A brand-new bathroom inside a $1.1 billion stadium must be a wonderful place to be. Just don’t risk visiting one of them Sunday night when Green Bay’s Mason Crosby is kicking off to the Vikings’ Cordarrelle Patterson.
Since the moment Patterson joined this NFC North rivalry seven games into his 2013 rookie season, kickoffs have been an adventure. Good, bad, ugly or historically great, it’s been sort of like watching to see whether the snake charmer contains the cobra or needs his assistant to call 9-1-1.
“I think big players come out in big games,” said Vikings receiver Adam Thielen, one of Patterson’s blockers. “I think that’s kind of how Cordarrelle is. If he gets juiced up before that kick is in the air, I think he can do some pretty amazing things.”
Patterson has led the league in return average twice in three seasons. His career average is a franchise-best 30.4 yards after Sunday’s 61-yarder marked the team-record 11th time he has gone 50 yards or better. He also has four career touchdowns, one shy of Percy Harvin’s team record.
This past offseason, the NFL, for safety reasons, tried to reduce the number of kick returns by moving touchbacks to the 25-yard line. Obviously, the league underestimated how much coaches value those 5 extra yards and are willing to scheme and scrap for every last inch of them by kicking the ball higher and shorter in an effort to make the tackle inside the 25.
Vikings kicker Blair Walsh already has smashed the team record for touchbacks by a kicker. On Sunday, he floated the opening kickoff to the Tennessee 10-yard line. In seven kickoffs, Walsh kicked four of them short of the goal line.
Leaguewide, the percentage of returns was up in the preseason and in Week 1. According to ESPN, the touchback percentage through Sunday’s games was .618, compared with .689 for Week 1 last season.
The percentage went up when the two Monday night games produced 14 touchbacks out of 18 kickoffs. But clearly the NFL’s intent has produced the opposite reaction.
In Tennessee, the Titans kicked off three times. Two were touchbacks, while the other one landed in Patterson’s hands at the 5. A combination of scheme, blocking and Patterson’s 220 pounds of explosiveness moved the ball 61 yards to set up a field goal.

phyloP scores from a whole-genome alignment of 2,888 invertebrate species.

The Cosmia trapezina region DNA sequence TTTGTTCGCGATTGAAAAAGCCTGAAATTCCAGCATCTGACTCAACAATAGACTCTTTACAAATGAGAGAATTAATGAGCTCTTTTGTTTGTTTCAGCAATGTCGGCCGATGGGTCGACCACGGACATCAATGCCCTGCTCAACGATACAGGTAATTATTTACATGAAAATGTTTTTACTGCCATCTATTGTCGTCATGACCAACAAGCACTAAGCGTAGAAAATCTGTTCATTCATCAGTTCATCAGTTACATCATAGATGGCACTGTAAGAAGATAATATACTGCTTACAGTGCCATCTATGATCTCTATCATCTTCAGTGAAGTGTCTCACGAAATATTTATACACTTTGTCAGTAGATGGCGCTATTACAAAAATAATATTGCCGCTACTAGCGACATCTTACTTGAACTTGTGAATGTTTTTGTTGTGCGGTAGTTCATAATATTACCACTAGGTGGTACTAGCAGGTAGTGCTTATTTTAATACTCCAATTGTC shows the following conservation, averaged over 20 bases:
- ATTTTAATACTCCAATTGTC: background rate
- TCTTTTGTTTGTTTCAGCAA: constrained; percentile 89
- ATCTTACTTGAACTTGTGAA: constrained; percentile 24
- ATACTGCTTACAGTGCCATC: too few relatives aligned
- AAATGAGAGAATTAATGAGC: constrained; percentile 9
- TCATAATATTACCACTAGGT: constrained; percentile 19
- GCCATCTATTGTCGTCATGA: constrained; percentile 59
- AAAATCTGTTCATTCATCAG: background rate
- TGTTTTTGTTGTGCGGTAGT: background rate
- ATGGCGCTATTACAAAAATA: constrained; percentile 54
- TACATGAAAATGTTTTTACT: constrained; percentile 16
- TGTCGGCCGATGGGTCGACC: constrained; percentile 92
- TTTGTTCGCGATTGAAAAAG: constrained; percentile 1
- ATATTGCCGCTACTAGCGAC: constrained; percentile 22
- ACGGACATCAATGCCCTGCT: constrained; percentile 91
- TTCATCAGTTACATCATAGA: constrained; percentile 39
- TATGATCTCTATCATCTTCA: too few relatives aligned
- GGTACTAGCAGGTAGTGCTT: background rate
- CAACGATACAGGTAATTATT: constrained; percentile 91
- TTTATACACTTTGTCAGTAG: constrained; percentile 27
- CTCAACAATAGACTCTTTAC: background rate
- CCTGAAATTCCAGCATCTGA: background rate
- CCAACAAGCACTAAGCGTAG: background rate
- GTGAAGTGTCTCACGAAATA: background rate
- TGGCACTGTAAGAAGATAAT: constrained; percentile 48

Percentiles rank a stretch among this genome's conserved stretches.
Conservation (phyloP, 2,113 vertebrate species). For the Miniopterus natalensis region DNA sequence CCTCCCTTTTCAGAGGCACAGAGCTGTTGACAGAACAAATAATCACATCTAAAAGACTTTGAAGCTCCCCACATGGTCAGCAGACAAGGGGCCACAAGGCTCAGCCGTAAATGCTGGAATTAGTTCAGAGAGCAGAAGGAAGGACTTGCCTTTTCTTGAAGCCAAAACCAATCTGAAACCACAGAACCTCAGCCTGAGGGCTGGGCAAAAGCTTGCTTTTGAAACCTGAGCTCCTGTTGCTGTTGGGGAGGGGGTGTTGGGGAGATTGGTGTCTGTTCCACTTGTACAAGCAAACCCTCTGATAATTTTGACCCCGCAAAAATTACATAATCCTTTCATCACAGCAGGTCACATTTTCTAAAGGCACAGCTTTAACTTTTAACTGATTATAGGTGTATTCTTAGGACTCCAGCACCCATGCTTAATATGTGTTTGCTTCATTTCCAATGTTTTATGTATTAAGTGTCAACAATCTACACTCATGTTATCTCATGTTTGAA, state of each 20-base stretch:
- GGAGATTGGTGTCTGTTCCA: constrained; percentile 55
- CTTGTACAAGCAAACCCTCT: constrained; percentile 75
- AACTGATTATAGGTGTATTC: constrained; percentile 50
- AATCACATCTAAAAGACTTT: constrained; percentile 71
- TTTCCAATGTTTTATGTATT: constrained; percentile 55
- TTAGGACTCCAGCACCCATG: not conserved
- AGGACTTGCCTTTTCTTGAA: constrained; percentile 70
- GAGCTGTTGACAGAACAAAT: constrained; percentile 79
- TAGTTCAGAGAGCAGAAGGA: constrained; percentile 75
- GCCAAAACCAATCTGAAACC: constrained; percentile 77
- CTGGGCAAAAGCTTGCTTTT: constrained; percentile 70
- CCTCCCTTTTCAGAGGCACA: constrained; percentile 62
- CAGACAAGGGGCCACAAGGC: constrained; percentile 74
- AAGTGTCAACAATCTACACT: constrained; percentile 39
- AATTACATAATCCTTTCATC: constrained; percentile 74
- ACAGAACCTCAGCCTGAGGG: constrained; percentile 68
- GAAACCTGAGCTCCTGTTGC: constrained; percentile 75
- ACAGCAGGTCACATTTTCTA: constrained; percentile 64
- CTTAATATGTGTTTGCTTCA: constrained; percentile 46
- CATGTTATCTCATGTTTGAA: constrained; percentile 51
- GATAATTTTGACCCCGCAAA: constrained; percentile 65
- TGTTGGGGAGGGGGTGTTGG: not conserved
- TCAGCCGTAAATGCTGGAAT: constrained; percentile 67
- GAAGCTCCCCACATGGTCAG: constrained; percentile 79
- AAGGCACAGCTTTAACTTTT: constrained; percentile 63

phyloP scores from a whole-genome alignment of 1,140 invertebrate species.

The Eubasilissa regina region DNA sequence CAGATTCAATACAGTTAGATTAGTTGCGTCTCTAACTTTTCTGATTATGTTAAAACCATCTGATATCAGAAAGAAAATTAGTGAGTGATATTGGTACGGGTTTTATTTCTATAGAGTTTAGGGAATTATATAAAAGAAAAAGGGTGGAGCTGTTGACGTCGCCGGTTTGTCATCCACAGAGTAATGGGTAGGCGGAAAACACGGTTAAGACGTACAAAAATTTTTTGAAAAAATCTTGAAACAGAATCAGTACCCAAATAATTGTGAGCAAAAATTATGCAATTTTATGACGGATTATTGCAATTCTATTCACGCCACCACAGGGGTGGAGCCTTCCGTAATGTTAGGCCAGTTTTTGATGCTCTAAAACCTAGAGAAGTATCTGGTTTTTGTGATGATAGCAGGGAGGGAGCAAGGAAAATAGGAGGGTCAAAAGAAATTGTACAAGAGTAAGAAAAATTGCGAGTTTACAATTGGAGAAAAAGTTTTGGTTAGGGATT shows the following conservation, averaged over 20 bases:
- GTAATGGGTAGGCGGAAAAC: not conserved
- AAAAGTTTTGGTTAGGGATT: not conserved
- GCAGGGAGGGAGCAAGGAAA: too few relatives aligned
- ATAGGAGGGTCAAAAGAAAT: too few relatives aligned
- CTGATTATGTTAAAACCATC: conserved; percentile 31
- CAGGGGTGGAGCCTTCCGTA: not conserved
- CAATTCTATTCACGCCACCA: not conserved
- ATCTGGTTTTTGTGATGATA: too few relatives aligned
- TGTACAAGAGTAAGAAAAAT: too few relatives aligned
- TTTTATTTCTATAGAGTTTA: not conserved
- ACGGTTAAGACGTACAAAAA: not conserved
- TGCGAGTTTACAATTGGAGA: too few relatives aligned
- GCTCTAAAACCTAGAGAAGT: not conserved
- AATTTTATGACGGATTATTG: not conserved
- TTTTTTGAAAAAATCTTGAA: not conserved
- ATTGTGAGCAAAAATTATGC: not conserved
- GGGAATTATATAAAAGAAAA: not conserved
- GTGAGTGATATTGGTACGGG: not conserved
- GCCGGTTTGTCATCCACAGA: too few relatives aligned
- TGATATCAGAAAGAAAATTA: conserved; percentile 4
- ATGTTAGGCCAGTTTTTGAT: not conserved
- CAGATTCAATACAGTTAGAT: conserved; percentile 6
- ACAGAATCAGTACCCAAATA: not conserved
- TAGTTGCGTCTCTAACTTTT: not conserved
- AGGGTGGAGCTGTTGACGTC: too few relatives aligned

“There was a little bit of wind, so that might’ve had a factor in it,” said coach Mike Zimmer, unconvinced the Titans were trying to challenge Patterson. “[Teams will] probably try to kick some out when we get indoors.”
But they won’t always succeed. Case in point: Oct. 27, 2013.
Tim Masthay opened that game as the Packers’ kickoff specialist. It was in the Metrodome, the only one of Patterson’s six Packers games played indoors.
Masthay launched the opening kickoff 9 yards deep. Seconds later, Patterson had covered 109 yards to put his name in the NFL record book for as long as fields are 100 yards and end zones are 10.
The Packers have been scrambling ever since. Masthay was pulled from kickoff duties during that game. Crosby notched three touchbacks and blooped a short kick that Toby Gerhart returned 19 yards to the 27. But Patterson also tagged Crosby with a 57-yarder while finishing with 228 yards on five returns.
In six games against the Packers, Patterson has 661 yards on 18 returns (36.7-yard average). He’s had returns of 109, 70, 57, 52, 51 and 42.
“Is that good?” Patterson joked. “I never look at my averages. It’s just something I do. It’s something I like to do, and I have fun with it. Every chance I get with the ball in my hands, I just try to make a good play. And hats off to the 10 guys in front of me.”
The Packers have tried different things against Patterson the past three seasons. They’ve tried directional kicks, squibs and pooch kicks, including a flubbed 25-yarder that went out of bounds to give the Vikings the ball at the 40.
Of course, Patterson has helped them out on occasion. He fumbled the ball away on the 70-yarder, and was flagged 15 yards for head-butting Crosby at the end of the 52-yarder.
“I don’t know what teams are going to do,” said Matt Asiata, another one of Patterson’s blockers. “With Cordarrelle back there, teams are going to second-guess themselves after what happened on Sunday. I think the Packers are going to kick it out of the end zone or not kick it to him. We’ll take the ball at the 25 if they want to give it to us there. But I hope they kick it to him.”